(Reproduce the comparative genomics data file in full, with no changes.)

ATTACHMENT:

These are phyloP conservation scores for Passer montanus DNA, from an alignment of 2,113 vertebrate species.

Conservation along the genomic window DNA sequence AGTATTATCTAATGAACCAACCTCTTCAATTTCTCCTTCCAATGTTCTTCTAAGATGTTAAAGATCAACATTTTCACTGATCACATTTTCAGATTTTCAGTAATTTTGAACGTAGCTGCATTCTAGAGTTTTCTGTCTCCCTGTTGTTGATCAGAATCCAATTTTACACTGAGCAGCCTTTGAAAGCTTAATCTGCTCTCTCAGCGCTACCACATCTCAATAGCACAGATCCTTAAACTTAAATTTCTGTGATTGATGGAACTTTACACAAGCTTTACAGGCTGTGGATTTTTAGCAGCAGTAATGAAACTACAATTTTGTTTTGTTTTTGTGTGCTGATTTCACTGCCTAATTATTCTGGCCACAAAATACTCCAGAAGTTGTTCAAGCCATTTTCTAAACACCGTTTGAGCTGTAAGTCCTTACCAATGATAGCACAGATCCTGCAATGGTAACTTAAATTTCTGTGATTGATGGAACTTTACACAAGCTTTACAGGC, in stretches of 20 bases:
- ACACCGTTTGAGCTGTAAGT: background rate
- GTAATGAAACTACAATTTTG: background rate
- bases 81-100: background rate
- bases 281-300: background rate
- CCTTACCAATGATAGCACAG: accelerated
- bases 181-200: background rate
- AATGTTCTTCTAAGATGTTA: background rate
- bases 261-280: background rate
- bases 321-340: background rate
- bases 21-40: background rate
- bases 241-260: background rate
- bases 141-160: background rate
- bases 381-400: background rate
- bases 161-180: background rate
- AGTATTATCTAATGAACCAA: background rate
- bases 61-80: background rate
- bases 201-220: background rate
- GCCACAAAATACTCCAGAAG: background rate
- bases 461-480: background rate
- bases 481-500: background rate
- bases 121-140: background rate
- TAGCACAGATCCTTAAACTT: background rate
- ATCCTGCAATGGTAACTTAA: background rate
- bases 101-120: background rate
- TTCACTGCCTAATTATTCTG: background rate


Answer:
These are phyloP conservation scores for Passer montanus DNA, from an alignment of 2,113 vertebrate species.

Conservation along the genomic window DNA sequence AGTATTATCTAATGAACCAACCTCTTCAATTTCTCCTTCCAATGTTCTTCTAAGATGTTAAAGATCAACATTTTCACTGATCACATTTTCAGATTTTCAGTAATTTTGAACGTAGCTGCATTCTAGAGTTTTCTGTCTCCCTGTTGTTGATCAGAATCCAATTTTACACTGAGCAGCCTTTGAAAGCTTAATCTGCTCTCTCAGCGCTACCACATCTCAATAGCACAGATCCTTAAACTTAAATTTCTGTGATTGATGGAACTTTACACAAGCTTTACAGGCTGTGGATTTTTAGCAGCAGTAATGAAACTACAATTTTGTTTTGTTTTTGTGTGCTGATTTCACTGCCTAATTATTCTGGCCACAAAATACTCCAGAAGTTGTTCAAGCCATTTTCTAAACACCGTTTGAGCTGTAAGTCCTTACCAATGATAGCACAGATCCTGCAATGGTAACTTAAATTTCTGTGATTGATGGAACTTTACACAAGCTTTACAGGC, in stretches of 20 bases:
- ACACCGTTTGAGCTGTAAGT: background rate
- GTAATGAAACTACAATTTTG: background rate
- bases 81-100: background rate
- bases 281-300: background rate
- CCTTACCAATGATAGCACAG: accelerated
- bases 181-200: background rate
- AATGTTCTTCTAAGATGTTA: background rate
- bases 261-280: background rate
- bases 321-340: background rate
- bases 21-40: background rate
- bases 241-260: background rate
- bases 141-160: background rate
- bases 381-400: background rate
- bases 161-180: background rate
- AGTATTATCTAATGAACCAA: background rate
- bases 61-80: background rate
- bases 201-220: background rate
- GCCACAAAATACTCCAGAAG: background rate
- bases 461-480: background rate
- bases 481-500: background rate
- bases 121-140: background rate
- TAGCACAGATCCTTAAACTT: background rate
- ATCCTGCAATGGTAACTTAA: background rate
- bases 101-120: background rate
- TTCACTGCCTAATTATTCTG: background rate